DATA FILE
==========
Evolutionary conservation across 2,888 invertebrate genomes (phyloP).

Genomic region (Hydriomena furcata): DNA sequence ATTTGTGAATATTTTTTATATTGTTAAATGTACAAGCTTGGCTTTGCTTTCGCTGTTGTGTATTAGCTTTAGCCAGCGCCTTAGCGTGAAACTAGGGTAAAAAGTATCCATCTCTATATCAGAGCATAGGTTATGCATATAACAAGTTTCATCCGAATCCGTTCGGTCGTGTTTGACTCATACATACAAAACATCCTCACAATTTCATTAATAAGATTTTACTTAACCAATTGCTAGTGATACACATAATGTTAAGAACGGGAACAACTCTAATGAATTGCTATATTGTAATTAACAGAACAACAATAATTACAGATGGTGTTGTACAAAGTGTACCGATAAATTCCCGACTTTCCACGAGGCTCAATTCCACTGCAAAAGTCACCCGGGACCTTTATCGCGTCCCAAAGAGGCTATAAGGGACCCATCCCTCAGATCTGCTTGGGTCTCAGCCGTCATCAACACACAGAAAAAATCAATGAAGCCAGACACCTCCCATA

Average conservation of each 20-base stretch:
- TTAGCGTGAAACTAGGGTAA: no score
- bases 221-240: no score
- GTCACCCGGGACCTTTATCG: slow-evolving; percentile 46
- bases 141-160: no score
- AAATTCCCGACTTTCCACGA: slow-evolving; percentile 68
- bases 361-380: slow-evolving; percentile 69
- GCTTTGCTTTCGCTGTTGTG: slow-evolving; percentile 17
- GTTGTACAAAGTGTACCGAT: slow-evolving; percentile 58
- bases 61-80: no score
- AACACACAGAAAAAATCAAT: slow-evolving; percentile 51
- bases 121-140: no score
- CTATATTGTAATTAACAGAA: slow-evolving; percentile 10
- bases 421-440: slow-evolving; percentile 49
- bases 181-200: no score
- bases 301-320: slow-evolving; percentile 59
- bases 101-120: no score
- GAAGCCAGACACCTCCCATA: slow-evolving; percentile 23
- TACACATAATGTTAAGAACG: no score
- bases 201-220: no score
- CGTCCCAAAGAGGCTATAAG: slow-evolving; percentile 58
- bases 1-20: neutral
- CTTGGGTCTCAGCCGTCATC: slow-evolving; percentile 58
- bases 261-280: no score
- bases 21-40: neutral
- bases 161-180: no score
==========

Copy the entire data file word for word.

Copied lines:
Evolutionary conservation across 2,888 invertebrate genomes (phyloP).

Genomic region (Hydriomena furcata): DNA sequence ATTTGTGAATATTTTTTATATTGTTAAATGTACAAGCTTGGCTTTGCTTTCGCTGTTGTGTATTAGCTTTAGCCAGCGCCTTAGCGTGAAACTAGGGTAAAAAGTATCCATCTCTATATCAGAGCATAGGTTATGCATATAACAAGTTTCATCCGAATCCGTTCGGTCGTGTTTGACTCATACATACAAAACATCCTCACAATTTCATTAATAAGATTTTACTTAACCAATTGCTAGTGATACACATAATGTTAAGAACGGGAACAACTCTAATGAATTGCTATATTGTAATTAACAGAACAACAATAATTACAGATGGTGTTGTACAAAGTGTACCGATAAATTCCCGACTTTCCACGAGGCTCAATTCCACTGCAAAAGTCACCCGGGACCTTTATCGCGTCCCAAAGAGGCTATAAGGGACCCATCCCTCAGATCTGCTTGGGTCTCAGCCGTCATCAACACACAGAAAAAATCAATGAAGCCAGACACCTCCCATA

Average conservation of each 20-base stretch:
- TTAGCGTGAAACTAGGGTAA: no score
- bases 221-240: no score
- GTCACCCGGGACCTTTATCG: slow-evolving; percentile 46
- bases 141-160: no score
- AAATTCCCGACTTTCCACGA: slow-evolving; percentile 68
- bases 361-380: slow-evolving; percentile 69
- GCTTTGCTTTCGCTGTTGTG: slow-evolving; percentile 17
- GTTGTACAAAGTGTACCGAT: slow-evolving; percentile 58
- bases 61-80: no score
- AACACACAGAAAAAATCAAT: slow-evolving; percentile 51
- bases 121-140: no score
- CTATATTGTAATTAACAGAA: slow-evolving; percentile 10
- bases 421-440: slow-evolving; percentile 49
- bases 181-200: no score
- bases 301-320: slow-evolving; percentile 59
- bases 101-120: no score
- GAAGCCAGACACCTCCCATA: slow-evolving; percentile 23
- TACACATAATGTTAAGAACG: no score
- bases 201-220: no score
- CGTCCCAAAGAGGCTATAAG: slow-evolving; percentile 58
- bases 1-20: neutral
- CTTGGGTCTCAGCCGTCATC: slow-evolving; percentile 58
- bases 261-280: no score
- bases 21-40: neutral
- bases 161-180: no score